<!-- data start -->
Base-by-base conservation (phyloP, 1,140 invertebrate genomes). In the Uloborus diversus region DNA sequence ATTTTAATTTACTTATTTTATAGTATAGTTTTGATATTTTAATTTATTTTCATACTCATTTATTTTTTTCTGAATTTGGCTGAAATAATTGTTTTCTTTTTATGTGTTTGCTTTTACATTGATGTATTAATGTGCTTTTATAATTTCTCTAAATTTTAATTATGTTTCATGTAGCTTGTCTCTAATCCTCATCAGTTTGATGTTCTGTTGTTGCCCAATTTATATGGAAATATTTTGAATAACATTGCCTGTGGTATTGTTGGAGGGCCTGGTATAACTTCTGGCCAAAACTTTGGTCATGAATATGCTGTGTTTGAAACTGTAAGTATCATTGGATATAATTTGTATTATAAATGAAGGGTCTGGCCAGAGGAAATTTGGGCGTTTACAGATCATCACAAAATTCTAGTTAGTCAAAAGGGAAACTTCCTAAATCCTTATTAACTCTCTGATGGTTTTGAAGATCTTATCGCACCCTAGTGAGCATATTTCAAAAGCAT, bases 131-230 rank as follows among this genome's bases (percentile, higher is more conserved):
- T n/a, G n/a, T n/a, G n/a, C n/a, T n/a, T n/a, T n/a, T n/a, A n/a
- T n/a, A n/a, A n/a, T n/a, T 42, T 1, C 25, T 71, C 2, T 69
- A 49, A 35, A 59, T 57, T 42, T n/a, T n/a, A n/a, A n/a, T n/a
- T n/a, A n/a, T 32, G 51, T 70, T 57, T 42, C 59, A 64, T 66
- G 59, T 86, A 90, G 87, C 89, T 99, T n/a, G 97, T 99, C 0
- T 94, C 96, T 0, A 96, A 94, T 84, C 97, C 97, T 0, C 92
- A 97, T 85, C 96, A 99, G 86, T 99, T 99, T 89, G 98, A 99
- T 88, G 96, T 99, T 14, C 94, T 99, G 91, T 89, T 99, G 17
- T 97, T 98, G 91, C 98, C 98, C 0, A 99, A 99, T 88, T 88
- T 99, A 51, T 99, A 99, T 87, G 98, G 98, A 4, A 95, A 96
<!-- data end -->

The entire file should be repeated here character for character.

Base-by-base conservation (phyloP, 1,140 invertebrate genomes). In the Uloborus diversus region DNA sequence ATTTTAATTTACTTATTTTATAGTATAGTTTTGATATTTTAATTTATTTTCATACTCATTTATTTTTTTCTGAATTTGGCTGAAATAATTGTTTTCTTTTTATGTGTTTGCTTTTACATTGATGTATTAATGTGCTTTTATAATTTCTCTAAATTTTAATTATGTTTCATGTAGCTTGTCTCTAATCCTCATCAGTTTGATGTTCTGTTGTTGCCCAATTTATATGGAAATATTTTGAATAACATTGCCTGTGGTATTGTTGGAGGGCCTGGTATAACTTCTGGCCAAAACTTTGGTCATGAATATGCTGTGTTTGAAACTGTAAGTATCATTGGATATAATTTGTATTATAAATGAAGGGTCTGGCCAGAGGAAATTTGGGCGTTTACAGATCATCACAAAATTCTAGTTAGTCAAAAGGGAAACTTCCTAAATCCTTATTAACTCTCTGATGGTTTTGAAGATCTTATCGCACCCTAGTGAGCATATTTCAAAAGCAT, bases 131-230 rank as follows among this genome's bases (percentile, higher is more conserved):
- T n/a, G n/a, T n/a, G n/a, C n/a, T n/a, T n/a, T n/a, T n/a, A n/a
- T n/a, A n/a, A n/a, T n/a, T 42, T 1, C 25, T 71, C 2, T 69
- A 49, A 35, A 59, T 57, T 42, T n/a, T n/a, A n/a, A n/a, T n/a
- T n/a, A n/a, T 32, G 51, T 70, T 57, T 42, C 59, A 64, T 66
- G 59, T 86, A 90, G 87, C 89, T 99, T n/a, G 97, T 99, C 0
- T 94, C 96, T 0, A 96, A 94, T 84, C 97, C 97, T 0, C 92
- A 97, T 85, C 96, A 99, G 86, T 99, T 99, T 89, G 98, A 99
- T 88, G 96, T 99, T 14, C 94, T 99, G 91, T 89, T 99, G 17
- T 97, T 98, G 91, C 98, C 98, C 0, A 99, A 99, T 88, T 88
- T 99, A 51, T 99, A 99, T 87, G 98, G 98, A 4, A 95, A 96